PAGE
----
Biopsy Procedural Differences in the States

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Joined: Tue Apr 26, 2016 1:24 pm

Biopsy Procedural Differences in the States

Postby lenihant » Thu May 05, 2016 11:16 pm

In reading you blog, I see you are in favor of preforming an MRI on the prostate pior to the biopsy to isolate areas of potential concern. You are also in favor of performing a Transperineal Biopsy versus the Transrectal Biopsy using the MRI data to target the area of interest and allowing access to all areas of the prostate.

I am living in the States and the standard procedure is to go right to a Transrectal Biopsy (which can be done in the Doctor’s office.) when there are elevated PSA values. Having an MRI of the prostate or getting a 4K Score are not standard pre-biopsy requirements. I doubt anyone would have any other type of cancer checked via biopsy or surgery without knowing the exact area of interest.

With some difficulty, I did manage to get the MRI and 4K Score ahead of scheduling a biopsy. There is a Fusion (or Targeted) Biopsy in the States where the MRI data and the Ultrasound data are overlaid to increase the probability of getting a sample in the area of interest. This Fusion Biopsy is still done Transrectal.

One item I would like to add is that Fusion Biopsies are still considered “leading edge procedures” here and are generally performed at a research university. One issue I came up against is the MRI data format doesn’t always work with the MRI data system at the university. In such cases, the university wants to have the MRI performed again which the insurance companies here don’t really want to pay for.

I just wanted to pass on some experiences to your other readers so they avoid the same problems. The more a patient knows, the better they can be part of their care.

It seems obvious to me that the probability of finding a problem increases greatly if you can sample in the area of interest. This saves time and money as the procedure may not have to be performed again in 6 months or a year later if the PSA scores continue to rise.

Based on your experience, could you highlight the benefits of the 4K Score and Transperineal biopsy so other patients can discuss these options with their Urologist?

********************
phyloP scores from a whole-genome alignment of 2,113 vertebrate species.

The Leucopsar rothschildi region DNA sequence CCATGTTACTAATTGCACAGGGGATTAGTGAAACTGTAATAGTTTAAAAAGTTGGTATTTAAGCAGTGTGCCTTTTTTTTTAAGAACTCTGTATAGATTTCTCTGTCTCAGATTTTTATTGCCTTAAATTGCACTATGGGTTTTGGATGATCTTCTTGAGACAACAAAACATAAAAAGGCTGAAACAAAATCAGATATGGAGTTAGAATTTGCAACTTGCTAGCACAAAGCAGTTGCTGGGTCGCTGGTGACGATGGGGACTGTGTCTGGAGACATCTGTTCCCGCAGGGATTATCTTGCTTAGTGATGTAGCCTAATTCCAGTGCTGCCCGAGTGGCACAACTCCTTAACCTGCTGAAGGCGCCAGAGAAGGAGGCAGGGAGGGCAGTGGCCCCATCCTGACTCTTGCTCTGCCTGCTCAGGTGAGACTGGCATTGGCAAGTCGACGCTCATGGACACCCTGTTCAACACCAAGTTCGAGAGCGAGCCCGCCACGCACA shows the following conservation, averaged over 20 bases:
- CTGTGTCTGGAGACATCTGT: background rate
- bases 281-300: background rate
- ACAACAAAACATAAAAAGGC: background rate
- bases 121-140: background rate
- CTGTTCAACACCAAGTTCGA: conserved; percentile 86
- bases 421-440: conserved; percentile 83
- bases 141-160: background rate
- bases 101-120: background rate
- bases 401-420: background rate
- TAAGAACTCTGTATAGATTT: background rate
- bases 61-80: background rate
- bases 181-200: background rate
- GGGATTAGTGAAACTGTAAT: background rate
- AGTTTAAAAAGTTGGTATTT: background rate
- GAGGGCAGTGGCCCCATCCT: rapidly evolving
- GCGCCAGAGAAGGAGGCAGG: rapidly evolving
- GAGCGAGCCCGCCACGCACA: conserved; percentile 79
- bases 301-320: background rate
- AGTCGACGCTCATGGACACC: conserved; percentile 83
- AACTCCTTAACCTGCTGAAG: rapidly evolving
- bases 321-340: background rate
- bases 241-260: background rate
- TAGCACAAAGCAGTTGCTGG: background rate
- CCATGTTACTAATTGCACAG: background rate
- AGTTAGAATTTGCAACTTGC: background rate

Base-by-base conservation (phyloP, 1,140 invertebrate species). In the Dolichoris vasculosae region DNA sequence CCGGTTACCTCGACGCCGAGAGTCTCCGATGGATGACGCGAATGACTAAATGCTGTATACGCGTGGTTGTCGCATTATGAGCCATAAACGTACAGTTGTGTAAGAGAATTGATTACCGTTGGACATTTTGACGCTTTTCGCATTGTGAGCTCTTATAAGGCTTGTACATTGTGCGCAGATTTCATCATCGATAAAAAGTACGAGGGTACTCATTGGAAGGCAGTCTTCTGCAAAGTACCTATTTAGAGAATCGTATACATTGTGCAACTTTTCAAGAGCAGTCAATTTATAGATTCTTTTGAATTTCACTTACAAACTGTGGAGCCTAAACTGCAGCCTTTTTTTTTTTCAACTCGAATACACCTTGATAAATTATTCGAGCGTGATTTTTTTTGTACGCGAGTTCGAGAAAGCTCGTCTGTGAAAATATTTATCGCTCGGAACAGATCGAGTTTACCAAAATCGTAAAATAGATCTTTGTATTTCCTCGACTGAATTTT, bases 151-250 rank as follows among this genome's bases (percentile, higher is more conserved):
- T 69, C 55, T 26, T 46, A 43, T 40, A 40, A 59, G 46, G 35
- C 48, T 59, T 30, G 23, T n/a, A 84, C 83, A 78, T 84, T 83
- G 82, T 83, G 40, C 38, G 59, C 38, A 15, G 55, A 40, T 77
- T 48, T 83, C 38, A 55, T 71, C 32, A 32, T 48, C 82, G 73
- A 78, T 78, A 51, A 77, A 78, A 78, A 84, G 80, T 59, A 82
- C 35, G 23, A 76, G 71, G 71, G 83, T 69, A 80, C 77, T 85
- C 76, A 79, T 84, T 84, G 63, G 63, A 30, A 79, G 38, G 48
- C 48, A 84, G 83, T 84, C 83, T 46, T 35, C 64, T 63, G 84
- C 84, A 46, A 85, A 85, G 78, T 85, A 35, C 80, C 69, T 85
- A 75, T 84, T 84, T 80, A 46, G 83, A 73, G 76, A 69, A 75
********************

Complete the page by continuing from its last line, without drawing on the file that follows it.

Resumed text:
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Joined: Sun Apr 24, 2016 2:40 pm

Re: Biopsy Procedural Differences in the States

Postby professoreden » Fri May 06, 2016 9:38 pm

PSA is an imperfect tumour marker but it is still an excellent tool for identifying men in whom more interest needs to be taken to either exclude or confirm the presence of prostate cancer. We know this because the largest screening study for prostate cancer (the European Randomised Screening study for Prostate Cancer or ERSPC) ever done showed up to a 44% reduction in prostate cancer deaths in men who were screened compared to those who were not

However, because PSA is not wholly sensitive (picks up all cases) or specific (only picks up men with cancer) for prostate cancer the urological community is, and has been for many years, looking hard for other tests or markers to use in conjunction with PSA to determine more accurately an individual patient's risk of having prostate cancer and therefore how intensively to investigate them. These other tests include free PSA, PCA3, EN2, the 4K score and STHLM 3 but there are many others and the list is being added to on a yearly and sometimes on a monthly basis.

However, before their widespread use these new markers need to be validated to determine their true usefulness and this process takes many years. The other issue with their development and release is one of cost, as new tests tend to be more expensive as they are done in smaller numbers. In future, it is very likely that a panel of several (5-10) tests will be done in men to determine which of them is recommended to have which investigations. This is a few years away though but using a single test in conjunction with PSA, such as 4K or free PSA, to increase its accuracy is becoming increasingly common.

The second part of your question relates to the advantages of transperineal versus transrectal biopsy. These are safety (a lower risk of infection when not biopsying the prostate through the rectum), comfort (a general anaesthetic is used for the transperineal route), access (you can reach all parts of the prostate equally well from the perineum, whereas tumours in the front of the prostate are difficult to reach transrectally) and precision (a grid is used for transperineal biopsies, through which the biopsy needle is inserted to allow for great accuracy in knowing precisely what part of the prostate is being sampled).

We rarely now do any transrectal biopsies. The great majority are now done via a perineal approach and are MRI-targeted.

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